had pre eclampsia previously

43

what causes pre eclampsia

extensive secretion of placental hormones
immune response to fetus
insufficient blood supply to placenta

44

what is eclampsia
symptoms
treatment

extreme pre eclampsia

vascular spasms, extreme hypertension, chronic seizures and coma

vasodilators and C sec

45

maternal average weight gain total

fetus
fluid/tissue
uterus
breasts
body fluid
fat accumulation

24

7
4
2
2
6
3

46

how much extra calories have to be taken in by the mother during pregnancy and what happens to it

250-300 kcal/day
85% fetal metabolism and 15% stored as maternal fat

47

how much extra protein intake does the mother have to take
how much glucose does the fetus need

30g/day

by the end of the pregnancy 5mg/kg/min

48

what are the two phases of the pregnancy in relation to maternal-feral metabolism

1-20 weeks mother anabolic phase
anabolic metabolism of the mother
small nutritional demands of the conceptus

21-40 weeks esp in the last trimester - catabolic phase
hig metabolic demands of the fetus
accelerated starvation of the mother

49

what is the anabolic phase

normal of increases sensitivity to insulin
lower plasmatic glucose level
lipogenesis, glycogen stored increases
growth of breasts, uterus, weight gain

50

what is the catabolic phase

accelerated starvation

maternal insulin resistance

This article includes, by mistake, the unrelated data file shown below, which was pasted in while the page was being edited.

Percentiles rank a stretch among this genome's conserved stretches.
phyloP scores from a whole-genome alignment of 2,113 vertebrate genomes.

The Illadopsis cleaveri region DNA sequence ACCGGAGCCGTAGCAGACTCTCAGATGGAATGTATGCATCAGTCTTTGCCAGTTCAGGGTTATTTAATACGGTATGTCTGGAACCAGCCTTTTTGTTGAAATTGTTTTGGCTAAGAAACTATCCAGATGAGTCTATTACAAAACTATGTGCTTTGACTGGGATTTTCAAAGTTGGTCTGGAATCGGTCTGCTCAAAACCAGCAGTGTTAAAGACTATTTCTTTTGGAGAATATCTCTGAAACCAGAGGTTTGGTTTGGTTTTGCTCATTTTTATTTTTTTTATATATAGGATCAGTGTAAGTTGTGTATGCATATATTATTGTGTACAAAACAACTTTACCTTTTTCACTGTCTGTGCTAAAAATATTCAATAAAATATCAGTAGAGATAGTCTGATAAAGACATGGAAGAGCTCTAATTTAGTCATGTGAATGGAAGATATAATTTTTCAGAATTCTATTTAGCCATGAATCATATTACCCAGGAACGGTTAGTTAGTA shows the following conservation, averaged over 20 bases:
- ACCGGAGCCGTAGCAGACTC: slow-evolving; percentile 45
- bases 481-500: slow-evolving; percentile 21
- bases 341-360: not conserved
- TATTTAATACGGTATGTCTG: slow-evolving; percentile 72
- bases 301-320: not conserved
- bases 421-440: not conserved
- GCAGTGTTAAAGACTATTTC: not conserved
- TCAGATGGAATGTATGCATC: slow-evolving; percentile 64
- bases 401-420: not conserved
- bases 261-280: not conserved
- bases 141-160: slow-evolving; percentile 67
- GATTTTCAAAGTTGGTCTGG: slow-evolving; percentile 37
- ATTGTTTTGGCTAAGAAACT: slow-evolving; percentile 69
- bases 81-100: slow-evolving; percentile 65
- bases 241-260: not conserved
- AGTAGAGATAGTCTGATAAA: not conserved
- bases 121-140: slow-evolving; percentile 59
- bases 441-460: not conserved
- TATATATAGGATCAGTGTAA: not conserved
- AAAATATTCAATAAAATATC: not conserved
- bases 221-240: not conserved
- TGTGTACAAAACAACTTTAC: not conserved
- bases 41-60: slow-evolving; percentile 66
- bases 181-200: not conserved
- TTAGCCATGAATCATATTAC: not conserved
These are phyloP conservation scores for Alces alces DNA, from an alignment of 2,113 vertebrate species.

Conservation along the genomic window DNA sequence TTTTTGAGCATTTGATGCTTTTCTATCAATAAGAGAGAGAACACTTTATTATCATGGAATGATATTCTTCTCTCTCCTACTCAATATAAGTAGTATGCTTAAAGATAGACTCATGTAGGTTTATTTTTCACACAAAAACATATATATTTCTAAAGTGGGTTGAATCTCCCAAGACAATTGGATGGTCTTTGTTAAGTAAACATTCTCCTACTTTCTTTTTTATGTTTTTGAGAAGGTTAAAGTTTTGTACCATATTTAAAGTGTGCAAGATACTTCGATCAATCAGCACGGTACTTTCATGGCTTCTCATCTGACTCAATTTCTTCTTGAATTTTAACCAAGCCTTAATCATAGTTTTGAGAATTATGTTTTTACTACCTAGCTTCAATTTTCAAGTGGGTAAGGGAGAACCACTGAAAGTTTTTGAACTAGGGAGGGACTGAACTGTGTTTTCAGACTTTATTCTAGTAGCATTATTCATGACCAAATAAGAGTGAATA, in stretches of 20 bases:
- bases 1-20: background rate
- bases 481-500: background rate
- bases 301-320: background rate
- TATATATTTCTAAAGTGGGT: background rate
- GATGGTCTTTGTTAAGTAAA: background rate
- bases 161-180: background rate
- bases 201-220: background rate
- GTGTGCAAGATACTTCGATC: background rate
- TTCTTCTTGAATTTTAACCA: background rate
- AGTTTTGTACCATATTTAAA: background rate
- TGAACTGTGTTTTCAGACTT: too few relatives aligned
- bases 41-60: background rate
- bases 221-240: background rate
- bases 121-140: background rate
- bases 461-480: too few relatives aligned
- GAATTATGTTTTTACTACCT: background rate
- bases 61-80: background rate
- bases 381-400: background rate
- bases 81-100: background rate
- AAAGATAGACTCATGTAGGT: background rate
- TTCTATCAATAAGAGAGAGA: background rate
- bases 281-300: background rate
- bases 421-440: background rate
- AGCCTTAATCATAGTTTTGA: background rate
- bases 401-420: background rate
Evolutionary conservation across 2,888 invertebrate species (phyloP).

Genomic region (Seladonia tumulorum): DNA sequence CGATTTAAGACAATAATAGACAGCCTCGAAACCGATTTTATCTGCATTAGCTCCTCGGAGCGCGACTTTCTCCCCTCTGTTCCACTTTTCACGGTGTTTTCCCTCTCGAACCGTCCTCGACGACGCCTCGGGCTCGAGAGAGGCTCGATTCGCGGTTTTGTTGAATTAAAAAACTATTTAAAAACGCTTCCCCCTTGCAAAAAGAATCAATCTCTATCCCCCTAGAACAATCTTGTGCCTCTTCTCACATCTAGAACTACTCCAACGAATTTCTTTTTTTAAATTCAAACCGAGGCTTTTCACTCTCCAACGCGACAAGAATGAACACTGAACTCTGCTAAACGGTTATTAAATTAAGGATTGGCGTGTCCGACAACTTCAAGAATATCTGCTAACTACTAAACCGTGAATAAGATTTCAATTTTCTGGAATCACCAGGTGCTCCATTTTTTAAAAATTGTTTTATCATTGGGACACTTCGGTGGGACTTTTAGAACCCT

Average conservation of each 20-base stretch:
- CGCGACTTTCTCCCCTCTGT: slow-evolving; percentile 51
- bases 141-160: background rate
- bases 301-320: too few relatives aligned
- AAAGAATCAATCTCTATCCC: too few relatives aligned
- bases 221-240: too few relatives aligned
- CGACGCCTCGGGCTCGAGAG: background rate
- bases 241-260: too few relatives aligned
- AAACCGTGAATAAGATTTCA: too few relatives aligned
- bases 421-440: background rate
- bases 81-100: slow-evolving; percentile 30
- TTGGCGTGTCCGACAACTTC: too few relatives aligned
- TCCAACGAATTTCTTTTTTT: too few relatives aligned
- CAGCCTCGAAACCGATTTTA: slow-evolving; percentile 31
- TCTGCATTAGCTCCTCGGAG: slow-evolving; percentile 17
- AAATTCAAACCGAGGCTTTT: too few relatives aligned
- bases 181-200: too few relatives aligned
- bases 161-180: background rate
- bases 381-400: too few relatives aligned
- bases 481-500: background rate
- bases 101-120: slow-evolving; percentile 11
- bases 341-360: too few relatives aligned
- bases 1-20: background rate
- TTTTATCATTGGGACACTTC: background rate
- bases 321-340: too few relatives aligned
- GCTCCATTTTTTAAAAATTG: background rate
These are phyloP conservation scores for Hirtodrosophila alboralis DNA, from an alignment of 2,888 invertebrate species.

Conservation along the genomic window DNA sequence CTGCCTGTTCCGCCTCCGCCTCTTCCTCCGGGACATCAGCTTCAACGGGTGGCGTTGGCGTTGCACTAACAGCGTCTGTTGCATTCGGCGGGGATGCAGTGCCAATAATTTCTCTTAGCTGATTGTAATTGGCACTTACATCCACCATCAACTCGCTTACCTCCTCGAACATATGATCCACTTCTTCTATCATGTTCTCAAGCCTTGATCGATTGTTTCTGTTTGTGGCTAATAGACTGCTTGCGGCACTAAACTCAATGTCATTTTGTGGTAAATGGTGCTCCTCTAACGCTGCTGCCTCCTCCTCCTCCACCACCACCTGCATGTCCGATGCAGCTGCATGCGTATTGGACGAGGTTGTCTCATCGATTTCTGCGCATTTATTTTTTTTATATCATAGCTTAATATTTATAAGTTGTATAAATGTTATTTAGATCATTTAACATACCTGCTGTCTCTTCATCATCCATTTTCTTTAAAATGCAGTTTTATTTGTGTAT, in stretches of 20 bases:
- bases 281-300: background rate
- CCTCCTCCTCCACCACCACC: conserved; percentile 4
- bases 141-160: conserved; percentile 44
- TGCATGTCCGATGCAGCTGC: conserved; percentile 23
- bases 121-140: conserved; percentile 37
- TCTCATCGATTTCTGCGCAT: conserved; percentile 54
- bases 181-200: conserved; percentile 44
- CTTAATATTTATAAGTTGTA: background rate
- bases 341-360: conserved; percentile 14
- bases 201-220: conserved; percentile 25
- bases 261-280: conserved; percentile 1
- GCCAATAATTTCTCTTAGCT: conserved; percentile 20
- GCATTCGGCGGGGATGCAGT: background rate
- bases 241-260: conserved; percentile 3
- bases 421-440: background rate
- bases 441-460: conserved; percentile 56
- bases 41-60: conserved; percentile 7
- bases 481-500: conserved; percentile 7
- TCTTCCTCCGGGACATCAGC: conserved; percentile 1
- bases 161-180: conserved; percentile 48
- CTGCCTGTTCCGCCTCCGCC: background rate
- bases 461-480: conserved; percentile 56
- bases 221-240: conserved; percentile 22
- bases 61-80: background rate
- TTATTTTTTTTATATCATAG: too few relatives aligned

increases transport of nutrients through the placental membrane
lipolysis

51

why is insulin resistant caused by and which phase is it in

HCS, cortisol and GH

catabolic phase

52

what is the special nutritional need in pregnancy

higher protein and energy intake
iron supplenments - 300mg ferrous sulfate
B vitamine - erythopoesis
Folic acid
Vit D3 and calcium suppléments
K vitamins before parturition to prevent intracranial bleeding during labour

53

why is folic acid given

reduces risk of neural tube defects

54

what happens to the uterus towards the end of the pregnancy and why

becomes more excitable

estrogen: prog ratio alters leading to excitedness
prog inhibits contractility and oestrogen increases it

55

what does oxytocin do at the time of birth

from mother pit gland
increases contractions and excitability

56

what are the fatal hormones and what do they do

oxytocin, adrenal gland, prostaglandin
control timing of labour

57

what part do muscles and the cervix play in birth

mechanical stretch of uterine muscles increase contractility
stretch of cervix also stimulate uterine contractions

58

what happens during the onset of labour

braxton hicks contractions
stretch of cervix by head increases contractility - pos feedback
cervical stretching - further oxytocin release
strong contraction and pain causes neurogenic reflexes from spinal cord that induce strong abdominal muscle contractions

59

1st stage of labour
2nd
3rd

cervical dilation (8-24 hours)
passage through birth canal (few mins to 30)
expulsion of placenta

60

what causes growth of ductile system
what causes development of lobule-alveolar system
what inhibits milk production and what happen to these at birth

estrogen
prog
E and P - drop in them

61

what stimulates milk production

prolactin - steady rise in week5-birth
1-7 days after birth 0 high levels of prolcatin
stimulates colostrum (low volume, no fat)

62

whats a stimulus for lactation and what does oxytocin do

suckling
milk let down reflex